Amnesty International has called on the government of Thailand to withdraw charges against anti-government protesters described as “crackdown on freedom of expression and assembly”.
Amnesty instead called on people around the world to send letters to the Thai Prime Minister Prayut Chan-o-cha supporting its demand.
The human rights advocacy group in a statement issued on Friday said the charges laid against 31 protesters for the July 18 rally were aimed at silencing critics and were a violation of freedom of expression and should be immediately dropped.
“This recent slew of arrests of peaceful demonstrators illustrates the authorities’ intensifying crackdown on freedom of expression and assembly,” it said.
The pro-democracy rally at the Democracy Monument in Bangkok on July 18 was the first since the country was hit by the coronavirus pandemic early this year.
It attracted about 1,000 demonstrators. It was followed by a series of small rallies around the country, and a much larger rally at Democracy Monument on Aug. 16.
The protesters are calling for a new constitution, an end to intimidation of critics of the government, and a House dissolution and general election.
Rights lawyer Anon Nampa and university academic Panupong Jadnok were among the 31 people charged by the police.
The two are being held in custody after the Criminal Court on Thursday revoked their bail at the request of Samranrat police. The court accepted the police argument that the two men broke the court bail stipulation that they refrain from similar offences.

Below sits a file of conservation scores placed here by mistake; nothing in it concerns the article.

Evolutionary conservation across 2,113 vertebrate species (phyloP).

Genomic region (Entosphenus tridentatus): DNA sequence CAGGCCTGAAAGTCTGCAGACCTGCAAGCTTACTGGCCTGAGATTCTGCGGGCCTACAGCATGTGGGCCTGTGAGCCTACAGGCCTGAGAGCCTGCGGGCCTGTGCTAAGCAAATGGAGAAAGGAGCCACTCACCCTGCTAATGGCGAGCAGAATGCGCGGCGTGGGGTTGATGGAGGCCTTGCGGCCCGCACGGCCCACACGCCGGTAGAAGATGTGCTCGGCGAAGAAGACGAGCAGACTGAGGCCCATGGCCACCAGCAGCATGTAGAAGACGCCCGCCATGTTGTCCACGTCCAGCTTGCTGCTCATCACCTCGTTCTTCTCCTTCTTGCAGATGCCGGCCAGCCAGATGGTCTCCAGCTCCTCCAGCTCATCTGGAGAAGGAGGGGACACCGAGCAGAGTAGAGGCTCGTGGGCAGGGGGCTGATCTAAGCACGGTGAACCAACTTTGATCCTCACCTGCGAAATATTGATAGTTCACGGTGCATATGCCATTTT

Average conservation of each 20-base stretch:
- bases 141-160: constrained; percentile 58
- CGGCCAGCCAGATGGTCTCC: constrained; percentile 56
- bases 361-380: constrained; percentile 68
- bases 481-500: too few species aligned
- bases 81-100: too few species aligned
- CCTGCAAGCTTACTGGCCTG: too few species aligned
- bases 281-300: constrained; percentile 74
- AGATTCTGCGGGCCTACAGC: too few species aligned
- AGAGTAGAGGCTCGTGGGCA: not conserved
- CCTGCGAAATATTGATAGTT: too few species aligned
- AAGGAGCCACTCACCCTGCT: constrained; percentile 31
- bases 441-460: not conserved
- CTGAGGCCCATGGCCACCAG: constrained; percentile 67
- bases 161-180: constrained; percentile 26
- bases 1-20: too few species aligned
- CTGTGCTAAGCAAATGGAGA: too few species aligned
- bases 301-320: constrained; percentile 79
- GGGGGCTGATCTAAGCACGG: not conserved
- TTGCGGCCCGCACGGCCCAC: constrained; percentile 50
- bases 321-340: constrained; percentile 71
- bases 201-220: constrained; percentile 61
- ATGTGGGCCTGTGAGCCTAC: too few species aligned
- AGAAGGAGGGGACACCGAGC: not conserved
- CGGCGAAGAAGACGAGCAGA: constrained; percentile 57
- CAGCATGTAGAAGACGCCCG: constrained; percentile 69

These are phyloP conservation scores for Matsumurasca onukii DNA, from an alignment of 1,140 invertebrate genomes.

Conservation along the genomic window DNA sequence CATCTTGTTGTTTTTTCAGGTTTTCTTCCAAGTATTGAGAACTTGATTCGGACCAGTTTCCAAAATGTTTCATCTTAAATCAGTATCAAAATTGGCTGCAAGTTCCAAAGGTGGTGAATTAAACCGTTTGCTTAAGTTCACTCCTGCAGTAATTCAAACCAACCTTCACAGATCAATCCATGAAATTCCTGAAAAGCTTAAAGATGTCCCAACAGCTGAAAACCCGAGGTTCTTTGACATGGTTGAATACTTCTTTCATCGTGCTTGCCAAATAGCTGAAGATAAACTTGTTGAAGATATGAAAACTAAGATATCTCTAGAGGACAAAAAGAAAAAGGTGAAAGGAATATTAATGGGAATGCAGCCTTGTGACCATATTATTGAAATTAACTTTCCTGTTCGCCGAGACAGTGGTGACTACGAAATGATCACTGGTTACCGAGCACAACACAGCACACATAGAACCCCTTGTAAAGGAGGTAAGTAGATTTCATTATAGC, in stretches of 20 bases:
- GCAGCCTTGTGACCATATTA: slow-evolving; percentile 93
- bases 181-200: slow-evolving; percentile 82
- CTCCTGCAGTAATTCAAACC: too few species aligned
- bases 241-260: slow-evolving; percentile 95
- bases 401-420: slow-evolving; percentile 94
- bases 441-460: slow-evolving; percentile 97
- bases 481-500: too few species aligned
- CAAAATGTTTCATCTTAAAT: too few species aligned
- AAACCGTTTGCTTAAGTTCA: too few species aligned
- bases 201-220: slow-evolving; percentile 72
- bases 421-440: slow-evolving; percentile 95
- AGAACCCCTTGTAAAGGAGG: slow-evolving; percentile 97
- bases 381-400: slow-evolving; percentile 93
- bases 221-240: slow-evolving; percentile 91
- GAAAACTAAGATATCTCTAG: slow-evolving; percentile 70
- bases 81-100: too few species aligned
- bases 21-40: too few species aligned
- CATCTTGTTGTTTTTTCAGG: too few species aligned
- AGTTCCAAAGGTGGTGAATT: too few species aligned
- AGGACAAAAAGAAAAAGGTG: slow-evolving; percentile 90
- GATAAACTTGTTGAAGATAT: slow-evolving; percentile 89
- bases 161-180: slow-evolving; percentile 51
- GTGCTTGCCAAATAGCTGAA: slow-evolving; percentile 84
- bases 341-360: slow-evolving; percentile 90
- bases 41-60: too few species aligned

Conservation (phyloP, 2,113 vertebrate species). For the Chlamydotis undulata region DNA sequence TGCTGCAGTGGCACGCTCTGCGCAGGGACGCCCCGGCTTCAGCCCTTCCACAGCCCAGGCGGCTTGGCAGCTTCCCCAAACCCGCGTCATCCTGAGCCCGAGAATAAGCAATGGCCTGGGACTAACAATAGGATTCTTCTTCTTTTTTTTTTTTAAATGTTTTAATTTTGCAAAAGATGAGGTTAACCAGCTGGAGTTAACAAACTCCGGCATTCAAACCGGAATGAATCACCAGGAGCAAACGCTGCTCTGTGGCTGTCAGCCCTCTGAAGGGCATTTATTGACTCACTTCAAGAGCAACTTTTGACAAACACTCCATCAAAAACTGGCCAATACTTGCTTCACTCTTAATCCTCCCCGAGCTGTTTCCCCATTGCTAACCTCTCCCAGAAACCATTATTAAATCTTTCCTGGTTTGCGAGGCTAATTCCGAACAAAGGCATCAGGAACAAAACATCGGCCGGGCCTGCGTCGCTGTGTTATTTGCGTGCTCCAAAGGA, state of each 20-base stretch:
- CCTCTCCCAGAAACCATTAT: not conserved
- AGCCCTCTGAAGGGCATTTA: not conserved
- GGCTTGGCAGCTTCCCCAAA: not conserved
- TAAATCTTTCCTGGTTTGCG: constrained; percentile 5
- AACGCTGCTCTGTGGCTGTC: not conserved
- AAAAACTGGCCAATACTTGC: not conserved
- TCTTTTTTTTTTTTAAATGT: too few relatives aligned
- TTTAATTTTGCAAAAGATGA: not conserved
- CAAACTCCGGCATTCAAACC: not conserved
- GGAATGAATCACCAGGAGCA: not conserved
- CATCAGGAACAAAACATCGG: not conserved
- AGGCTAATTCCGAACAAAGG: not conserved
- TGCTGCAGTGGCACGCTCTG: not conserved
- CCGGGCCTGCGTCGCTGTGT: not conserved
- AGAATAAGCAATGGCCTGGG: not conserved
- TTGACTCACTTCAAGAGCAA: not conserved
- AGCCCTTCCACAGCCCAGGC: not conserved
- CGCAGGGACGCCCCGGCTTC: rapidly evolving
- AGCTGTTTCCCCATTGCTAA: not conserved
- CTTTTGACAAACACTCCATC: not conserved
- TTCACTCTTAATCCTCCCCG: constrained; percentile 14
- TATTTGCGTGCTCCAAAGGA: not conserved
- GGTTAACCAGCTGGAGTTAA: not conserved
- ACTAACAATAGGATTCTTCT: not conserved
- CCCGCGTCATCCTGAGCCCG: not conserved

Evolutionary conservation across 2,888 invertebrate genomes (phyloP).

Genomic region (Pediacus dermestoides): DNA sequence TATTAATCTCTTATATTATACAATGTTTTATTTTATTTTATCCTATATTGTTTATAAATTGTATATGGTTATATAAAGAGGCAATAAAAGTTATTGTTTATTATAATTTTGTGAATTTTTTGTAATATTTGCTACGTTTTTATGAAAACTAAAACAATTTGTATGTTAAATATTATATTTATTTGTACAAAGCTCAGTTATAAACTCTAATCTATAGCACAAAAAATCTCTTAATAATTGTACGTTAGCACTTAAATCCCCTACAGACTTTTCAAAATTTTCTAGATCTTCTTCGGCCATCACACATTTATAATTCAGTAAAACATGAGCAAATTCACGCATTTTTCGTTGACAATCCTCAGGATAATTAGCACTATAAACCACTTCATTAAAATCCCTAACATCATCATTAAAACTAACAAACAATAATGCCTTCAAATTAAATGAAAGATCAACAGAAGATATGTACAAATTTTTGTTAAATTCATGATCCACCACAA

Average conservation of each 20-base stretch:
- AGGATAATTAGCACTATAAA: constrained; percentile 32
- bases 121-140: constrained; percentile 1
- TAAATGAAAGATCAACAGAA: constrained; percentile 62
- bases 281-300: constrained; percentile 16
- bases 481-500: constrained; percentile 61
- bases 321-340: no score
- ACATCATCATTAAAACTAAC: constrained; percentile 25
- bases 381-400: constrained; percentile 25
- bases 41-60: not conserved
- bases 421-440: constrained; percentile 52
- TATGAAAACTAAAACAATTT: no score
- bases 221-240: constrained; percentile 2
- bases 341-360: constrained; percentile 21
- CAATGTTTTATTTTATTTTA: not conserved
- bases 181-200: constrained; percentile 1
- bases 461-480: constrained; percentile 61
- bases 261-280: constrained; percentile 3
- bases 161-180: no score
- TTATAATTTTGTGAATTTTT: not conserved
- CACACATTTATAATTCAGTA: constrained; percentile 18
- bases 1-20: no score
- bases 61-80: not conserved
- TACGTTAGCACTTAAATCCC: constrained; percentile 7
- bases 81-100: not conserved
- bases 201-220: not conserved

The charges carry a maximum penalty of seven years behind bars. The two activists are being detained in Bangkok Remand Prison.
A rally was planned outside the prison on Friday to demand their release.
Protest leaders have set Sept. 19 for another major rally, and promised there would be a much larger crowd at the Democracy Monument and in Ratchadamnoen Avenue that day.
Mr Anon posted a Facebook message on Thursday calling for people to go out on Sept. 19. “Let my detention be a ‘receipt’ of intimidation against people. Sept. 19, 2020 will be the day to respond,” he wrote.
He called his detention a “gamble for change” and called for support for the rally in two weeks’ time, to show that protesters were moving in the right direction. (Source: Bangkok Post)